Holding title to property as tenants in common typically doesn't avoid probate, at least not without a little help. Certain laws and rules determine who will inherit a decedent's ownership interest if your roommate or loved one has died and you owned a house together as tenants in common.
Why Probate Can Be Necessary
Probate is the legal process of transferring ownership of assets from a deceased individual's name into the names of beneficiaries. It also ensures that creditors can make claims for payment from the decedent's estate, and that final tax returns are filed, including an estate tax return if the estate is large enough.
All this can take some time and there's some expense involved, so many people plan their estates to try to avoid probate to the greatest extent possible. Unfortunately, holding property as tenants in common won't typically achieve this unless additional steps are taken.
The Definition of a Tenancy in Common
A tenancy in common is a form of ownership between two or more people. The tenants don't have to have equal ownership interests—one can own a 25% share of the property while the other holds 75% ownership. They're both entitled to the use of the entire house regardless.
This type of ownership is common among unmarried individuals when one contributes more financially to the property than the other. A tenant's percentage ownership in the house is typically commensurate with that person's contributions, so they have the right to transfer their interest to someone else during their lifetime or after death without the consent or permission of the other tenant or tenants.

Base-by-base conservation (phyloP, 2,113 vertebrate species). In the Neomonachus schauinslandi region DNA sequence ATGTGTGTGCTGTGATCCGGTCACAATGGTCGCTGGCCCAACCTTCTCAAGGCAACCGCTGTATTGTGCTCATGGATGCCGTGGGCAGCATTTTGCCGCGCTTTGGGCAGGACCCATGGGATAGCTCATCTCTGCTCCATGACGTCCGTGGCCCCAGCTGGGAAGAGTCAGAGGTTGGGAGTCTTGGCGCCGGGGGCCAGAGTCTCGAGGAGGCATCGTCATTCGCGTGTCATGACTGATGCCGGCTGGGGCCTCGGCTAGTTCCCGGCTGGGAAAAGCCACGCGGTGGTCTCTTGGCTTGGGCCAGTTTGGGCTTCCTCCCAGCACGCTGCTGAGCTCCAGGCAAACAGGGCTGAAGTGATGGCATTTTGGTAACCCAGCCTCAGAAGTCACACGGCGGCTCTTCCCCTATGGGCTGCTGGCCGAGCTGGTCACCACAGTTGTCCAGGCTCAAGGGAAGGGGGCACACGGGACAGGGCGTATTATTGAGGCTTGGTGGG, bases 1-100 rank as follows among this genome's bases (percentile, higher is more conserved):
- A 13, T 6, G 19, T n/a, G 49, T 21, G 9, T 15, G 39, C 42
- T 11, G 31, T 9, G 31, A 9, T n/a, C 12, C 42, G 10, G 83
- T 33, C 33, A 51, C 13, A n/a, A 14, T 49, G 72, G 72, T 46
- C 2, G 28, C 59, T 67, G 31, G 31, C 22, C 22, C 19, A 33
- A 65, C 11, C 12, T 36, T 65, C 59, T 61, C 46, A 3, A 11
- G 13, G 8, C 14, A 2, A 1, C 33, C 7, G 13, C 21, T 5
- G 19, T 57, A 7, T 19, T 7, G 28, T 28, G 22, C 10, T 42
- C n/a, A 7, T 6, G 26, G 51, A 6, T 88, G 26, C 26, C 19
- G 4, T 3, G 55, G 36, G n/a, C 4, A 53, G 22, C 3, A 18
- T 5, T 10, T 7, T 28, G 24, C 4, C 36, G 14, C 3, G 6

Each tenant reserves the right to include their share of the property in their estate plan, leaving it to anyone they like when they die.
Tenants in Common vs. Joint Tenants
A joint tenancy is another common way to hold title to property, and this type of ownership does avoid probate because it carries rights of survivorship.
"Survivorship" means that when one tenant dies, that person's share of the home transfers directly and automatically to the surviving tenant. There's no need for a probate court to get involved because the transfer occurs by operation of law.
Joint tenants hold equal shares of the property. Ownership is 50/50 if there are two of them. Neither can sell or encumber their share without the other's cooperation and consent.
The survivorship rights inherent in the title would eradicate the bequest if a tenant should try to pass their share of the property to someone else in their estate plan.
When a Property Is Titled in the Decedent's Sole Name
This situation might seem impossible at first glance. A shared home ownership such as a tenancy in common can't be held in just one person's name—but the deceased's ownership interest can be.
If the decedent's share of the tenant-in-common property is titled in his name alone, that ownership interest in the home would pass through their probate estate in one of two ways.
- It would go to the beneficiaries named in the decedent's last will and testament the tenant left a valid will. That portion of the tenant-in-common property would pass to the beneficiaries named in the will to receive it.